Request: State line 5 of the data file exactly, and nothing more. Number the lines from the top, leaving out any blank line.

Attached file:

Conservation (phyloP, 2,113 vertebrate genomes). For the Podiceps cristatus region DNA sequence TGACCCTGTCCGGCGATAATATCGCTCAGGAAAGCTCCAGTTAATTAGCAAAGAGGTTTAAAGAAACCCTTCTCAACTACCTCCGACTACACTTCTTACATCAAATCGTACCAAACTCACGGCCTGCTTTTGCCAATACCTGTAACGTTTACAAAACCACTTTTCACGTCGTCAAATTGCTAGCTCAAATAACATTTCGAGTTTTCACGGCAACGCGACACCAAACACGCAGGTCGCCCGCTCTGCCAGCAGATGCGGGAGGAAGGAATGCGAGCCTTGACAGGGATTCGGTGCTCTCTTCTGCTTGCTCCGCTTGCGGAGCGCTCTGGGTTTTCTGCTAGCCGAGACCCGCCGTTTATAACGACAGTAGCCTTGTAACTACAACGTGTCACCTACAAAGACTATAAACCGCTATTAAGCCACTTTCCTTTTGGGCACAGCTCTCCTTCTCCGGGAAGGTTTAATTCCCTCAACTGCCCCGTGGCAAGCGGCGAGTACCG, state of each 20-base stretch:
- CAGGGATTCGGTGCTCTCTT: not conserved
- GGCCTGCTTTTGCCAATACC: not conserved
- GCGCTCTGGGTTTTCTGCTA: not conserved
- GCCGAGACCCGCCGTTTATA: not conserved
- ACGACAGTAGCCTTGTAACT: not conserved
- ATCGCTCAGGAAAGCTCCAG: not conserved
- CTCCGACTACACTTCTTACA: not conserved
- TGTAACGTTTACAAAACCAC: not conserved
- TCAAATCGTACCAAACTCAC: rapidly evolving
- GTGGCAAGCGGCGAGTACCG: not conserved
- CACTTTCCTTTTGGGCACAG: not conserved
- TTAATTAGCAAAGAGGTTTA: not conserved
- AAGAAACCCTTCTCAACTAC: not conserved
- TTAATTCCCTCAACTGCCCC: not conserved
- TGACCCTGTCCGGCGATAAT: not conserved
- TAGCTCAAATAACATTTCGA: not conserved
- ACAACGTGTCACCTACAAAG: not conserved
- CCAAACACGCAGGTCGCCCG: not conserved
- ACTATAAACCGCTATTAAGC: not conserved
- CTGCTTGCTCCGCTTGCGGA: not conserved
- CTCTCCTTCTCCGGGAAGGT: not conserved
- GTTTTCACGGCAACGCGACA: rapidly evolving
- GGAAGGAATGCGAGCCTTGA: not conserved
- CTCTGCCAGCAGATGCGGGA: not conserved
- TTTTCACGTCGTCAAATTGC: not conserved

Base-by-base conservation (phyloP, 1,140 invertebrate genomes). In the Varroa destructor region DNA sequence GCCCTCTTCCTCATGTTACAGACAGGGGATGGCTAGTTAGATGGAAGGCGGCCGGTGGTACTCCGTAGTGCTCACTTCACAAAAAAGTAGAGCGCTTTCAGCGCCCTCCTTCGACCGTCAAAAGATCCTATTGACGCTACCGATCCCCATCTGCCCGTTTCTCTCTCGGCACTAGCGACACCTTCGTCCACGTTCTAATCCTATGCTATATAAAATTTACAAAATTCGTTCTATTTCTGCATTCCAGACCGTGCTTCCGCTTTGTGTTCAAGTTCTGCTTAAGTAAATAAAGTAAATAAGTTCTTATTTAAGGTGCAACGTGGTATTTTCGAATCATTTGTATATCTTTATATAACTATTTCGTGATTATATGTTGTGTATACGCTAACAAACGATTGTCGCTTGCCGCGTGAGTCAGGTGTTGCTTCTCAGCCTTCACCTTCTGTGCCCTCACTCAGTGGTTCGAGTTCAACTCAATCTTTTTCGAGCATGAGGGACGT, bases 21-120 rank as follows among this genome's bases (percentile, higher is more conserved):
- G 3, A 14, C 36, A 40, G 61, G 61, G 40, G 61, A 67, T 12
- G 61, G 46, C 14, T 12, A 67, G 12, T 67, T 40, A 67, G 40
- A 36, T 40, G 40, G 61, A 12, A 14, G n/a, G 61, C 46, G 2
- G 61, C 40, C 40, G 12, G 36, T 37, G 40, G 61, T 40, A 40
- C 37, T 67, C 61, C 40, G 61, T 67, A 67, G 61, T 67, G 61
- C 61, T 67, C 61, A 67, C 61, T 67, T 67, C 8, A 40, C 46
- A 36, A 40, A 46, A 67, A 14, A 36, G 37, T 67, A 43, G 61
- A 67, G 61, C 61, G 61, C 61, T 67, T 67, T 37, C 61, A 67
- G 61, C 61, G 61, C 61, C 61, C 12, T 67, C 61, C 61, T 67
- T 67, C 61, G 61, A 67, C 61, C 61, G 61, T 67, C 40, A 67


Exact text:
- GCCGAGACCCGCCGTTTATA: not conserved